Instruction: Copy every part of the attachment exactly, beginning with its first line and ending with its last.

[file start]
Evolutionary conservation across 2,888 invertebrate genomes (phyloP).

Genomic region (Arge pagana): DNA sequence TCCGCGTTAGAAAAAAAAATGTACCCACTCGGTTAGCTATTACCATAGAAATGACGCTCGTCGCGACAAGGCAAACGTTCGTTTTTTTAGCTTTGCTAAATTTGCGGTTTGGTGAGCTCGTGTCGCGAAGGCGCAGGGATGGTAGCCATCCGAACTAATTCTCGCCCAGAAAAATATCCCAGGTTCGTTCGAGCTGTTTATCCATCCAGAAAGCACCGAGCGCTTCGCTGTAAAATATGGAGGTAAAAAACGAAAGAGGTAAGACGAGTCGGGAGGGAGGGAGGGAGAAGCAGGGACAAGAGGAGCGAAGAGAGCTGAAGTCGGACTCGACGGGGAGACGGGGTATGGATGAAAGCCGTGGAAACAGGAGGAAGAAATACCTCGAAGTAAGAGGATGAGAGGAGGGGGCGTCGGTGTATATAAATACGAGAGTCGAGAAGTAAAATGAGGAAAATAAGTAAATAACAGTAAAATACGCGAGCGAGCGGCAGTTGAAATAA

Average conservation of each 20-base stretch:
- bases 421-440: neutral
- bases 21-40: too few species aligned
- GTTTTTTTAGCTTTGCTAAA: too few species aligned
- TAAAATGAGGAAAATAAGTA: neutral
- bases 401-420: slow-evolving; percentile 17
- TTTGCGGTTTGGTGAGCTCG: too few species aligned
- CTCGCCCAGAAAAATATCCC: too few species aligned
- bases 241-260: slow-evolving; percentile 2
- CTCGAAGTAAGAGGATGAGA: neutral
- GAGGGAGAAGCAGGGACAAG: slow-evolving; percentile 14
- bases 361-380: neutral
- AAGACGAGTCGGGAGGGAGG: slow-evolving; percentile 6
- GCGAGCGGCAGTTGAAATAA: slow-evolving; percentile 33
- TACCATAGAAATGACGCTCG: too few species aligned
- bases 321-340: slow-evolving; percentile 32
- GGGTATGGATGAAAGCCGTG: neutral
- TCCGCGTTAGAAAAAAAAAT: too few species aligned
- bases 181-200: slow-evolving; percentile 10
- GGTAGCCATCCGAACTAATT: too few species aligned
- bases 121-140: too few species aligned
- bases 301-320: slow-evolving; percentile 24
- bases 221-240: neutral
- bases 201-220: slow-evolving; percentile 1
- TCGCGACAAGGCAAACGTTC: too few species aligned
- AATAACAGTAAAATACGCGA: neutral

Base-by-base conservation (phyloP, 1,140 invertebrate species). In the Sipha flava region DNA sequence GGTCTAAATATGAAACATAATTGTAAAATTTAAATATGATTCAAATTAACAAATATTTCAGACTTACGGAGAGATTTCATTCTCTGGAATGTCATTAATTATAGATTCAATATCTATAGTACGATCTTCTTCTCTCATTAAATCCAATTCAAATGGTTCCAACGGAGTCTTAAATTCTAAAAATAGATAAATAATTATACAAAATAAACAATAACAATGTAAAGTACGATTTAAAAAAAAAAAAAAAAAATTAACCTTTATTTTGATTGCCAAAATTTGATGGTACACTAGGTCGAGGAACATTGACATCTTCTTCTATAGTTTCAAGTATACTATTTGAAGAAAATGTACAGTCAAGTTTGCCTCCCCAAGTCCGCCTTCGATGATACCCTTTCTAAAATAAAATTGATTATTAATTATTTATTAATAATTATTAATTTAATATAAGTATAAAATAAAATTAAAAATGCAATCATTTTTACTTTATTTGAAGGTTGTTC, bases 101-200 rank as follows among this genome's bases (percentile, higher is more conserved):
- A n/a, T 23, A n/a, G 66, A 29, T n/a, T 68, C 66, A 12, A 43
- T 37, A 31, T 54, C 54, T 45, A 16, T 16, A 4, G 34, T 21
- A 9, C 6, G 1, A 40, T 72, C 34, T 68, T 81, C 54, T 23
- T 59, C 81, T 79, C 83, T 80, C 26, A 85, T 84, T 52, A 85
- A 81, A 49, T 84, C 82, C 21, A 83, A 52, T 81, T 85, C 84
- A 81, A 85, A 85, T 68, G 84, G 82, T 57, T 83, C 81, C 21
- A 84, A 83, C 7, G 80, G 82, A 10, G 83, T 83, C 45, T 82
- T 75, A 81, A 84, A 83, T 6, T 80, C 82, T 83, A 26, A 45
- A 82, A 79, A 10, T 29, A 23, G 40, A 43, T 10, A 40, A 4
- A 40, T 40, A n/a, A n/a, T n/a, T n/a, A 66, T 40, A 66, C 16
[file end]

Evolutionary conservation across 2,888 invertebrate genomes (phyloP).

Genomic region (Arge pagana): DNA sequence TCCGCGTTAGAAAAAAAAATGTACCCACTCGGTTAGCTATTACCATAGAAATGACGCTCGTCGCGACAAGGCAAACGTTCGTTTTTTTAGCTTTGCTAAATTTGCGGTTTGGTGAGCTCGTGTCGCGAAGGCGCAGGGATGGTAGCCATCCGAACTAATTCTCGCCCAGAAAAATATCCCAGGTTCGTTCGAGCTGTTTATCCATCCAGAAAGCACCGAGCGCTTCGCTGTAAAATATGGAGGTAAAAAACGAAAGAGGTAAGACGAGTCGGGAGGGAGGGAGGGAGAAGCAGGGACAAGAGGAGCGAAGAGAGCTGAAGTCGGACTCGACGGGGAGACGGGGTATGGATGAAAGCCGTGGAAACAGGAGGAAGAAATACCTCGAAGTAAGAGGATGAGAGGAGGGGGCGTCGGTGTATATAAATACGAGAGTCGAGAAGTAAAATGAGGAAAATAAGTAAATAACAGTAAAATACGCGAGCGAGCGGCAGTTGAAATAA

Average conservation of each 20-base stretch:
- bases 421-440: neutral
- bases 21-40: too few species aligned
- GTTTTTTTAGCTTTGCTAAA: too few species aligned
- TAAAATGAGGAAAATAAGTA: neutral
- bases 401-420: slow-evolving; percentile 17
- TTTGCGGTTTGGTGAGCTCG: too few species aligned
- CTCGCCCAGAAAAATATCCC: too few species aligned
- bases 241-260: slow-evolving; percentile 2
- CTCGAAGTAAGAGGATGAGA: neutral
- GAGGGAGAAGCAGGGACAAG: slow-evolving; percentile 14
- bases 361-380: neutral
- AAGACGAGTCGGGAGGGAGG: slow-evolving; percentile 6
- GCGAGCGGCAGTTGAAATAA: slow-evolving; percentile 33
- TACCATAGAAATGACGCTCG: too few species aligned
- bases 321-340: slow-evolving; percentile 32
- GGGTATGGATGAAAGCCGTG: neutral
- TCCGCGTTAGAAAAAAAAAT: too few species aligned
- bases 181-200: slow-evolving; percentile 10
- GGTAGCCATCCGAACTAATT: too few species aligned
- bases 121-140: too few species aligned
- bases 301-320: slow-evolving; percentile 24
- bases 221-240: neutral
- bases 201-220: slow-evolving; percentile 1
- TCGCGACAAGGCAAACGTTC: too few species aligned
- AATAACAGTAAAATACGCGA: neutral

Base-by-base conservation (phyloP, 1,140 invertebrate species). In the Sipha flava region DNA sequence GGTCTAAATATGAAACATAATTGTAAAATTTAAATATGATTCAAATTAACAAATATTTCAGACTTACGGAGAGATTTCATTCTCTGGAATGTCATTAATTATAGATTCAATATCTATAGTACGATCTTCTTCTCTCATTAAATCCAATTCAAATGGTTCCAACGGAGTCTTAAATTCTAAAAATAGATAAATAATTATACAAAATAAACAATAACAATGTAAAGTACGATTTAAAAAAAAAAAAAAAAAATTAACCTTTATTTTGATTGCCAAAATTTGATGGTACACTAGGTCGAGGAACATTGACATCTTCTTCTATAGTTTCAAGTATACTATTTGAAGAAAATGTACAGTCAAGTTTGCCTCCCCAAGTCCGCCTTCGATGATACCCTTTCTAAAATAAAATTGATTATTAATTATTTATTAATAATTATTAATTTAATATAAGTATAAAATAAAATTAAAAATGCAATCATTTTTACTTTATTTGAAGGTTGTTC, bases 101-200 rank as follows among this genome's bases (percentile, higher is more conserved):
- A n/a, T 23, A n/a, G 66, A 29, T n/a, T 68, C 66, A 12, A 43
- T 37, A 31, T 54, C 54, T 45, A 16, T 16, A 4, G 34, T 21
- A 9, C 6, G 1, A 40, T 72, C 34, T 68, T 81, C 54, T 23
- T 59, C 81, T 79, C 83, T 80, C 26, A 85, T 84, T 52, A 85
- A 81, A 49, T 84, C 82, C 21, A 83, A 52, T 81, T 85, C 84
- A 81, A 85, A 85, T 68, G 84, G 82, T 57, T 83, C 81, C 21
- A 84, A 83, C 7, G 80, G 82, A 10, G 83, T 83, C 45, T 82
- T 75, A 81, A 84, A 83, T 6, T 80, C 82, T 83, A 26, A 45
- A 82, A 79, A 10, T 29, A 23, G 40, A 43, T 10, A 40, A 4
- A 40, T 40, A n/a, A n/a, T n/a, T n/a, A 66, T 40, A 66, C 16